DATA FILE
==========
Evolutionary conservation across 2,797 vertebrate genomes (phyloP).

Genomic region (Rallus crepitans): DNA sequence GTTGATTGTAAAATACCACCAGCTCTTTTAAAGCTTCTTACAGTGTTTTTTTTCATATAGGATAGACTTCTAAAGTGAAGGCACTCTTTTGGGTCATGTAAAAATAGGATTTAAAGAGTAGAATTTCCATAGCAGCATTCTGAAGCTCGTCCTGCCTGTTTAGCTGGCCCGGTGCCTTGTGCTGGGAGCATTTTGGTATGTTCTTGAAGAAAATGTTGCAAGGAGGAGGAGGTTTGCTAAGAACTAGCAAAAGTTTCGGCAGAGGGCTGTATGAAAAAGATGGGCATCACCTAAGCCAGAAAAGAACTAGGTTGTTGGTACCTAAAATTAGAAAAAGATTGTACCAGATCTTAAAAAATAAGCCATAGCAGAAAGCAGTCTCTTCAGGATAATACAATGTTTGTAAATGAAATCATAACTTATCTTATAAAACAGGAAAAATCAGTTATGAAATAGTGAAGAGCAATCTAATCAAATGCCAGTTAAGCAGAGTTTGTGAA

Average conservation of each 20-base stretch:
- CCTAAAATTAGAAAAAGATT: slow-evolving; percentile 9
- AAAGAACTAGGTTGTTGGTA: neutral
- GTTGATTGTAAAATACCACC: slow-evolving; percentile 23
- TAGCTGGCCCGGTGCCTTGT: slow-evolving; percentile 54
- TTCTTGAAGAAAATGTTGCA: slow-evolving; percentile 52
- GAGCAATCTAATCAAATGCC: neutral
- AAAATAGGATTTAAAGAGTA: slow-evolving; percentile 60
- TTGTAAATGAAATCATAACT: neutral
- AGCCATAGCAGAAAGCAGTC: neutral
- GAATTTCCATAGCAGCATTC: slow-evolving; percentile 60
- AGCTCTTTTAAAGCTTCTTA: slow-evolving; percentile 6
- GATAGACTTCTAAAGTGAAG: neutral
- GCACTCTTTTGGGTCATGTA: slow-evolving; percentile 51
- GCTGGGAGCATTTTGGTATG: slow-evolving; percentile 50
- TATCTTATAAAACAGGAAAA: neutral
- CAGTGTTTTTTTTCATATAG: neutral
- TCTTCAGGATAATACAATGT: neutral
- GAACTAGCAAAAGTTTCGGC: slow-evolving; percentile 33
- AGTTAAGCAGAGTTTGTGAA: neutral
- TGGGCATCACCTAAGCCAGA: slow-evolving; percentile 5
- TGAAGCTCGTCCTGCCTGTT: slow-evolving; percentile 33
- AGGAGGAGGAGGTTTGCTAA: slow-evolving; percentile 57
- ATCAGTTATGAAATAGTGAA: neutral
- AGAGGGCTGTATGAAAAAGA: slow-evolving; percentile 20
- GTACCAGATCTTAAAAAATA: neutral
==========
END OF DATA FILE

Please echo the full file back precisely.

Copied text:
Evolutionary conservation across 2,797 vertebrate genomes (phyloP).

Genomic region (Rallus crepitans): DNA sequence GTTGATTGTAAAATACCACCAGCTCTTTTAAAGCTTCTTACAGTGTTTTTTTTCATATAGGATAGACTTCTAAAGTGAAGGCACTCTTTTGGGTCATGTAAAAATAGGATTTAAAGAGTAGAATTTCCATAGCAGCATTCTGAAGCTCGTCCTGCCTGTTTAGCTGGCCCGGTGCCTTGTGCTGGGAGCATTTTGGTATGTTCTTGAAGAAAATGTTGCAAGGAGGAGGAGGTTTGCTAAGAACTAGCAAAAGTTTCGGCAGAGGGCTGTATGAAAAAGATGGGCATCACCTAAGCCAGAAAAGAACTAGGTTGTTGGTACCTAAAATTAGAAAAAGATTGTACCAGATCTTAAAAAATAAGCCATAGCAGAAAGCAGTCTCTTCAGGATAATACAATGTTTGTAAATGAAATCATAACTTATCTTATAAAACAGGAAAAATCAGTTATGAAATAGTGAAGAGCAATCTAATCAAATGCCAGTTAAGCAGAGTTTGTGAA

Average conservation of each 20-base stretch:
- CCTAAAATTAGAAAAAGATT: slow-evolving; percentile 9
- AAAGAACTAGGTTGTTGGTA: neutral
- GTTGATTGTAAAATACCACC: slow-evolving; percentile 23
- TAGCTGGCCCGGTGCCTTGT: slow-evolving; percentile 54
- TTCTTGAAGAAAATGTTGCA: slow-evolving; percentile 52
- GAGCAATCTAATCAAATGCC: neutral
- AAAATAGGATTTAAAGAGTA: slow-evolving; percentile 60
- TTGTAAATGAAATCATAACT: neutral
- AGCCATAGCAGAAAGCAGTC: neutral
- GAATTTCCATAGCAGCATTC: slow-evolving; percentile 60
- AGCTCTTTTAAAGCTTCTTA: slow-evolving; percentile 6
- GATAGACTTCTAAAGTGAAG: neutral
- GCACTCTTTTGGGTCATGTA: slow-evolving; percentile 51
- GCTGGGAGCATTTTGGTATG: slow-evolving; percentile 50
- TATCTTATAAAACAGGAAAA: neutral
- CAGTGTTTTTTTTCATATAG: neutral
- TCTTCAGGATAATACAATGT: neutral
- GAACTAGCAAAAGTTTCGGC: slow-evolving; percentile 33
- AGTTAAGCAGAGTTTGTGAA: neutral
- TGGGCATCACCTAAGCCAGA: slow-evolving; percentile 5
- TGAAGCTCGTCCTGCCTGTT: slow-evolving; percentile 33
- AGGAGGAGGAGGTTTGCTAA: slow-evolving; percentile 57
- ATCAGTTATGAAATAGTGAA: neutral
- AGAGGGCTGTATGAAAAAGA: slow-evolving; percentile 20
- GTACCAGATCTTAAAAAATA: neutral